Director: Ang Lee
Writer: David Magee, from the novel by Yann Martel
Starring: Suraj Sharma, Irrfan Khan, Tabu, Rafe Spall, Adil Hussain, Gérard Depardieu
Length: 127 min.
With Life of Pi, Ang Lee contributes another masterpiece to his ever-growing menagerie. A director with the most kaleidoscopic of filmographies, this time Lee produces a fantasy-adventure that, without stepping into Middle Earth or Wonderland, creates a palette more fantastical and colourful than either. You might not believe in the almighty by the end, but you’ll be hard pressed not to believe in the power of cinema.
Life of Pi unfolds within the frame of a biopic, as the middle-aged Pi Patel (Irrfan Khan) recounts his life to a mesmerised Writer (Rafe Spall). The film quickly chronicles Pi’s various youthful dramas: religious searching, love, death. Before long he must move with his family to Canada, but the journey is cut short by a disastrous storm and ensuing shipwreck.
Stranded on a lifeboat with a zebra, a hyena, an orangutan and the 400 pound Bengal tiger Richard Parker, the film reveals itself to be a survival tale set against the backdrop of an almost spiritual Pacific Ocean.
It’s here, with the power-play between Richard Parker and Pi, that the film finds its footing. The beautifully rendered CGI tiger is a surprisingly emotive beast, as fearsome as he is a figure of pity and sorrow. Suraj Sharma, as the young Pi, valiantly holds his own against his green screen opponent.
Even without the narrative interest of this central relationship, Life of Pi would stand tall as a visual smorgasbord. The film comes close to eclipsing the benchmark set by Avatar (James Cameron 2009) for its use of CGI and 3-D. Much like in Cameron’s heavyweight, the 3-D effects are employed to bring us closer to the tangible world onscreen rather than to thrust those details in our face. The attention to detail is as apparent as it is immersive. This is especially evident in scenes underwater, where the sense of depth created by the 3-D further isolates the adrift Pi and consequently the audience in an ocean of both buoyant and sinking wonders.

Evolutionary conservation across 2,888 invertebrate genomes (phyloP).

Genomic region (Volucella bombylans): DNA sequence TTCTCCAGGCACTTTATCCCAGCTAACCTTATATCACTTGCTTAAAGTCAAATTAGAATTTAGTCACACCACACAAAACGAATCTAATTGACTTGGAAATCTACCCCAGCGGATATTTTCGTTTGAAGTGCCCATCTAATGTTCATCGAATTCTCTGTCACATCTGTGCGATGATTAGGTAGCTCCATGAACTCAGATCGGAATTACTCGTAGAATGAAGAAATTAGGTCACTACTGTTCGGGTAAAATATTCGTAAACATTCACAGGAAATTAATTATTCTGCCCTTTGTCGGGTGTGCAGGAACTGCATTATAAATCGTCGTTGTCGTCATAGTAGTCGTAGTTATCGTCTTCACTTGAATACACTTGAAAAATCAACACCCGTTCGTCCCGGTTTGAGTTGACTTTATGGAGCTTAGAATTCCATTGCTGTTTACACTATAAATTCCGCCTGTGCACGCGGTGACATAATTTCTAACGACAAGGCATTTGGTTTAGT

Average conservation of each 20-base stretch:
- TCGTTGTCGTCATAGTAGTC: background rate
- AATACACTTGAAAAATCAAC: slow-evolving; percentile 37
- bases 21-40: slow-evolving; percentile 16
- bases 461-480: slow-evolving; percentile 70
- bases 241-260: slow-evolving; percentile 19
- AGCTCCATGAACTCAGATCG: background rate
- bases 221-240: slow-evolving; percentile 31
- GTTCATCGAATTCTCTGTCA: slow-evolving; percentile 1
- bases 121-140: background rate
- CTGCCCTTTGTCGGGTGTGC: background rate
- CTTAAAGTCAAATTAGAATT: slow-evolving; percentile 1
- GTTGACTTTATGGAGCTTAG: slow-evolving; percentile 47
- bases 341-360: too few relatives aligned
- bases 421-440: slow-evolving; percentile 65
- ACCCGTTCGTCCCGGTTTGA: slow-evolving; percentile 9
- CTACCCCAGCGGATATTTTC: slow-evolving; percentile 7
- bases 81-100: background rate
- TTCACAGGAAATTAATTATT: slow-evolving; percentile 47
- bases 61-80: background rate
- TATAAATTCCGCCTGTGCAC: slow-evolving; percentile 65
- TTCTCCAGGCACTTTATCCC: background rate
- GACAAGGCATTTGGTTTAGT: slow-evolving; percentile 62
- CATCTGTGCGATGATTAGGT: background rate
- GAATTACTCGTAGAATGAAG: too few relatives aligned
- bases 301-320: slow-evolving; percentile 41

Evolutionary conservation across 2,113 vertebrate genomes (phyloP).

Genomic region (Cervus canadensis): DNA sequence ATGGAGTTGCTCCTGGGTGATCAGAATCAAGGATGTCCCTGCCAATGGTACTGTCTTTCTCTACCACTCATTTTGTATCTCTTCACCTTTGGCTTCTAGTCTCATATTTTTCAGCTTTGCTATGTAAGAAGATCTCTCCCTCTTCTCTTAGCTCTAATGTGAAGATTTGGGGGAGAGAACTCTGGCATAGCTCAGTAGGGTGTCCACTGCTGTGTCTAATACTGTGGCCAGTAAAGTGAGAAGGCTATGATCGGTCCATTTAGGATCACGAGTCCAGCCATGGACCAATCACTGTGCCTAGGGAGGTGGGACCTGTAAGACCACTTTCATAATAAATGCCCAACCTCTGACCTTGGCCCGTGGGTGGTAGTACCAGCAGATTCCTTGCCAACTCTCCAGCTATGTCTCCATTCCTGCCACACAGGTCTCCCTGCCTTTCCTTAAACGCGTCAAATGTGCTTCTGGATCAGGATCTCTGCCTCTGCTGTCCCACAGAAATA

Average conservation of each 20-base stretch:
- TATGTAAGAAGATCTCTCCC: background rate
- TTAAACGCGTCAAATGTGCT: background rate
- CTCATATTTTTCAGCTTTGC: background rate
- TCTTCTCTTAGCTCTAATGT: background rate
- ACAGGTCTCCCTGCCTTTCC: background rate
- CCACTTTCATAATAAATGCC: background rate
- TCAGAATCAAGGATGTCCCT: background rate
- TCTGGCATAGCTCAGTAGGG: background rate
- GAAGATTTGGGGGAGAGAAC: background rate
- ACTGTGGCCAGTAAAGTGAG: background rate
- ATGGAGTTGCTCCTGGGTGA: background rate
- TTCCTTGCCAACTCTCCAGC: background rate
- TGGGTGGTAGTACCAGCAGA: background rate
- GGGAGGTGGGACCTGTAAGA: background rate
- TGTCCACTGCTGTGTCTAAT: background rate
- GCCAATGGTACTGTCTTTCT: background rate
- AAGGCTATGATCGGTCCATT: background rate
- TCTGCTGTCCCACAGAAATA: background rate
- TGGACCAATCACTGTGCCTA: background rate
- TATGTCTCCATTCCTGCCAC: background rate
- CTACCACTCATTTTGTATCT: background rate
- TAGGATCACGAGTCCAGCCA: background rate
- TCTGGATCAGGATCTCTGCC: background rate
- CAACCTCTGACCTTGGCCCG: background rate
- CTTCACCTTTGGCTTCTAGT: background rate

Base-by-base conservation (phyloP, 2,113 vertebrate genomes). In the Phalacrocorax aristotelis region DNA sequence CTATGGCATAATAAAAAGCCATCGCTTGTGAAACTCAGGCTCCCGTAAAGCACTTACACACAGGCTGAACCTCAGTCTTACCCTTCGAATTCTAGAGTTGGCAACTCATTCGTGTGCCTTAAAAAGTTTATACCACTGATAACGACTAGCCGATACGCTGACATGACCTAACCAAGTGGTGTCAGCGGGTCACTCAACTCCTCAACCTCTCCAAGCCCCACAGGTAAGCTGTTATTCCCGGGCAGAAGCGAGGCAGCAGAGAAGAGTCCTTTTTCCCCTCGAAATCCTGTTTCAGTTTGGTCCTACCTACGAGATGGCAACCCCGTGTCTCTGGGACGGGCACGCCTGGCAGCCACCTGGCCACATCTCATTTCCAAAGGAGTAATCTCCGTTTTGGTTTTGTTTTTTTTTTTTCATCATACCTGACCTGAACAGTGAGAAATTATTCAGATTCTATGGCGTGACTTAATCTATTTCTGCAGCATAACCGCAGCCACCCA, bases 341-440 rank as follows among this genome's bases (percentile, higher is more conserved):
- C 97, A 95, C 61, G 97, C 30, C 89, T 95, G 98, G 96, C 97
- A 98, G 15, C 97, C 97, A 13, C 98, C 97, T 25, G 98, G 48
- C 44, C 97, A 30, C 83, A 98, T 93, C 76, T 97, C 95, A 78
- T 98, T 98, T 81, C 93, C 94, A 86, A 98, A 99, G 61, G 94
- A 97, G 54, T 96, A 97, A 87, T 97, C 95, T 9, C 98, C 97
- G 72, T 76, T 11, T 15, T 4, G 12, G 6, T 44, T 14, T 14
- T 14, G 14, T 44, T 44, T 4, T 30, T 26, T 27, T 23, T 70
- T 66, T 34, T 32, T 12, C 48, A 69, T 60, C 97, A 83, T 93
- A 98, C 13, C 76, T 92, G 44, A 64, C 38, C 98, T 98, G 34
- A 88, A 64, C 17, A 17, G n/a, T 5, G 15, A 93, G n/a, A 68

Rarely is a film so indebted to special effects, but rarer still is one that employs them to craft a story of such depth. In a career that has spanned periods and genres, what has remained constant throughout Lee’s work is his superb craftsmanship, from the poetic dance of martial arts in Crouching Tiger, Hidden Dragon (2000) to the startling realist beauty of Brokeback Mountain (2005). Here again Lee fashions numerous unforgettable images: the mirror of a desolate Pacific surface to the grandeur of a starry sky; the majestic leap of a humpback whale; the maelstrom of a sinking ship.
It’s this poetic string of images that allows the film’s religious elements to take on a mythic quality. Though David Magee’s adaptation of Yann Martel’s novel is a little choppy, particularly in acts one and three, the unveiling of Martel’s somewhat subversive commentary on the art of storytelling is daringly intact.
However, it is Lee’s creative vision and his gifted team of collaborators that embellish this story, transforming the written word into an indelible feast of visual craft. Rather than the clinical presentation of a film like Cast Away (Robert Zemeckis 2000), Life of Pi offers a sumptuous spiritual journey.